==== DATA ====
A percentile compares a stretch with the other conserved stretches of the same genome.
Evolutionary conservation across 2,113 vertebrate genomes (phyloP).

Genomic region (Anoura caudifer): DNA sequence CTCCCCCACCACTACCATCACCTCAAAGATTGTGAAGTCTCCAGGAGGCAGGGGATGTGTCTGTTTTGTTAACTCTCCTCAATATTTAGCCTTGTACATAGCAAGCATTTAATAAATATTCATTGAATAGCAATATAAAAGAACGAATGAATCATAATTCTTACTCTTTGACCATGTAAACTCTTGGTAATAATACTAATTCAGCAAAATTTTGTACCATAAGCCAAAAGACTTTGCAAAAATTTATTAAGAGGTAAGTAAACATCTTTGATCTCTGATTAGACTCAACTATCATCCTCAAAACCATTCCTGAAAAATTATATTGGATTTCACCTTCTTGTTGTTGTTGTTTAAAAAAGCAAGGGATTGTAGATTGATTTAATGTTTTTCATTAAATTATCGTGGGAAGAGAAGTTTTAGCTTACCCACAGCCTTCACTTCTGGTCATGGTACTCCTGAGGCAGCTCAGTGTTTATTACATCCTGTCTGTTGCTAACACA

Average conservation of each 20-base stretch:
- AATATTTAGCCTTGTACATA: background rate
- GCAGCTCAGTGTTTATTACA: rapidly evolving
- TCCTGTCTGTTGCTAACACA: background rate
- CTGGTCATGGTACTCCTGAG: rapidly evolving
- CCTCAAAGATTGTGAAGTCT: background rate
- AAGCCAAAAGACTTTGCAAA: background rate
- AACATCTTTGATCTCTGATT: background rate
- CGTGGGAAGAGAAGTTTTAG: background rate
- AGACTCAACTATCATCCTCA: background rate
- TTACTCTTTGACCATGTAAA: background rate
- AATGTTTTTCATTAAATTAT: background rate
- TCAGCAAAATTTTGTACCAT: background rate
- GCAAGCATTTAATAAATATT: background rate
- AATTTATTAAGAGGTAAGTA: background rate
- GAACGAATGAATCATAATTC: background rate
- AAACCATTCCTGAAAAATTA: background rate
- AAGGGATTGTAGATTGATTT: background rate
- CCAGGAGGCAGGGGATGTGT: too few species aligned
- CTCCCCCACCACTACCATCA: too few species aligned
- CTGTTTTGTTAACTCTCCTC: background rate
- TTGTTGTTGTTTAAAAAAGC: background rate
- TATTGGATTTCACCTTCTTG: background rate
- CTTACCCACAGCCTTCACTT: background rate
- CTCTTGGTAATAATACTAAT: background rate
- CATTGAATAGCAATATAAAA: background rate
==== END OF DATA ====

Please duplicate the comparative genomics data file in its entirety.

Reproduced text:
A percentile compares a stretch with the other conserved stretches of the same genome.
Evolutionary conservation across 2,113 vertebrate genomes (phyloP).

Genomic region (Anoura caudifer): DNA sequence CTCCCCCACCACTACCATCACCTCAAAGATTGTGAAGTCTCCAGGAGGCAGGGGATGTGTCTGTTTTGTTAACTCTCCTCAATATTTAGCCTTGTACATAGCAAGCATTTAATAAATATTCATTGAATAGCAATATAAAAGAACGAATGAATCATAATTCTTACTCTTTGACCATGTAAACTCTTGGTAATAATACTAATTCAGCAAAATTTTGTACCATAAGCCAAAAGACTTTGCAAAAATTTATTAAGAGGTAAGTAAACATCTTTGATCTCTGATTAGACTCAACTATCATCCTCAAAACCATTCCTGAAAAATTATATTGGATTTCACCTTCTTGTTGTTGTTGTTTAAAAAAGCAAGGGATTGTAGATTGATTTAATGTTTTTCATTAAATTATCGTGGGAAGAGAAGTTTTAGCTTACCCACAGCCTTCACTTCTGGTCATGGTACTCCTGAGGCAGCTCAGTGTTTATTACATCCTGTCTGTTGCTAACACA

Average conservation of each 20-base stretch:
- AATATTTAGCCTTGTACATA: background rate
- GCAGCTCAGTGTTTATTACA: rapidly evolving
- TCCTGTCTGTTGCTAACACA: background rate
- CTGGTCATGGTACTCCTGAG: rapidly evolving
- CCTCAAAGATTGTGAAGTCT: background rate
- AAGCCAAAAGACTTTGCAAA: background rate
- AACATCTTTGATCTCTGATT: background rate
- CGTGGGAAGAGAAGTTTTAG: background rate
- AGACTCAACTATCATCCTCA: background rate
- TTACTCTTTGACCATGTAAA: background rate
- AATGTTTTTCATTAAATTAT: background rate
- TCAGCAAAATTTTGTACCAT: background rate
- GCAAGCATTTAATAAATATT: background rate
- AATTTATTAAGAGGTAAGTA: background rate
- GAACGAATGAATCATAATTC: background rate
- AAACCATTCCTGAAAAATTA: background rate
- AAGGGATTGTAGATTGATTT: background rate
- CCAGGAGGCAGGGGATGTGT: too few species aligned
- CTCCCCCACCACTACCATCA: too few species aligned
- CTGTTTTGTTAACTCTCCTC: background rate
- TTGTTGTTGTTTAAAAAAGC: background rate
- TATTGGATTTCACCTTCTTG: background rate
- CTTACCCACAGCCTTCACTT: background rate
- CTCTTGGTAATAATACTAAT: background rate
- CATTGAATAGCAATATAAAA: background rate